The Pretty Plastic Plant is a factory which transforms your household scrap into beautiful building materials
Plastic waste can be much prettier
Spatial designers Reinder Bakker and Hester van Dijk have always shown a special interest in creating products from discarded materials. Their latest co-production with Bureau SLA is a self-built Pretty Plastic Plant, a collection site designed to upcycle plastic waste instead of downcycling it to inferior products.
From waste to wonder
While recycling plastic is becoming more common, there is still a world to win when it comes to quality and aesthetics. Bakker and van Dijk, who work together under the name Overtreders W, have jumped on the opportunity with a simple solution. By meticulously sorting plastic household waste according to type and colour before it’s processed, the end result can become stronger and brighter than the original product.
Anyone who brings their plastic garbage to this hands-on recycling factory can witness the whole transformation process from scrap to product. When the sorting, washing and grinding is done, the injection mould machine melds it into new products. In the process, the colour acquires an additional marble effect owing to small irregularities. The hexagonal tiles the designers have been making, and the impressive structures they have built using these tiles, demonstrate that upcycling plastic waste is both good for the planet and easy on the eyes. And any project which attaches value to sustainable processes deserves our support.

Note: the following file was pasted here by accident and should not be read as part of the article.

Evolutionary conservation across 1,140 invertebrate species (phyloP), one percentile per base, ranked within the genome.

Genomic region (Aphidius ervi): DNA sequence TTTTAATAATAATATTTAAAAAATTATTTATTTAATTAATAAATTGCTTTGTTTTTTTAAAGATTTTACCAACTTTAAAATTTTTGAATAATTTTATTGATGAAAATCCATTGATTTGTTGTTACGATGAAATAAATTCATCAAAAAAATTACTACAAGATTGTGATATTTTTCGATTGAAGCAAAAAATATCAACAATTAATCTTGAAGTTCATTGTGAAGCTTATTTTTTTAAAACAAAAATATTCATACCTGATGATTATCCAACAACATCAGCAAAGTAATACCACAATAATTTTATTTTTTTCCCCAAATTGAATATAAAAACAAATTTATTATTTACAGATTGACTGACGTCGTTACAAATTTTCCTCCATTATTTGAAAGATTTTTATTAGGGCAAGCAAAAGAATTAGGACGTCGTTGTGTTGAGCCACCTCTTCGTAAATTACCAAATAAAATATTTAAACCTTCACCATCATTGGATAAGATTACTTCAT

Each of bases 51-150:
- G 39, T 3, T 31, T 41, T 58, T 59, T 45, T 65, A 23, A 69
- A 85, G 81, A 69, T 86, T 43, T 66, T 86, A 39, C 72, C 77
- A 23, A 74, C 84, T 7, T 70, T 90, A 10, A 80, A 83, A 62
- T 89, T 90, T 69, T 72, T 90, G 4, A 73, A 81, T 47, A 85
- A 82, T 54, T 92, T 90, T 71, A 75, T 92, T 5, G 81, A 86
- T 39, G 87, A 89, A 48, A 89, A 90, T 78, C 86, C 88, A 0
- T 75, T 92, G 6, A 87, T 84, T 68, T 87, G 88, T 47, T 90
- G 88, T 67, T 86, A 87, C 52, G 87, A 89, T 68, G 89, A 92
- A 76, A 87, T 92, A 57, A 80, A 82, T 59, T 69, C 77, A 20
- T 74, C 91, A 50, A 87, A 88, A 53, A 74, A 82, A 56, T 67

A People’s Pavilion at Dutch Design Week 2017
Good thing, then, that Overtreders W are planning another exciting project inspired by secondhand materials. In another collaboration with Bureau SLA, the architecture office of Peter Assche, the duo will design and build a temporary People’s Pavilion made entirely from borrowed materials for the World Design Event during the Dutch Design Week 2017. Incidentally, the WDCD Climate Action Challenge will also host an exhibition at the World Design Event – stay updated on the latest news by following #climateactionchallenge and keeping an eye on the website.
A version of this story, written by Willemijn de Jonge, first appeared in the WDCD publication: Good News for the Planet – 31 Brilliant Ideas for Climate Action (available for order). All images from Overtreders W.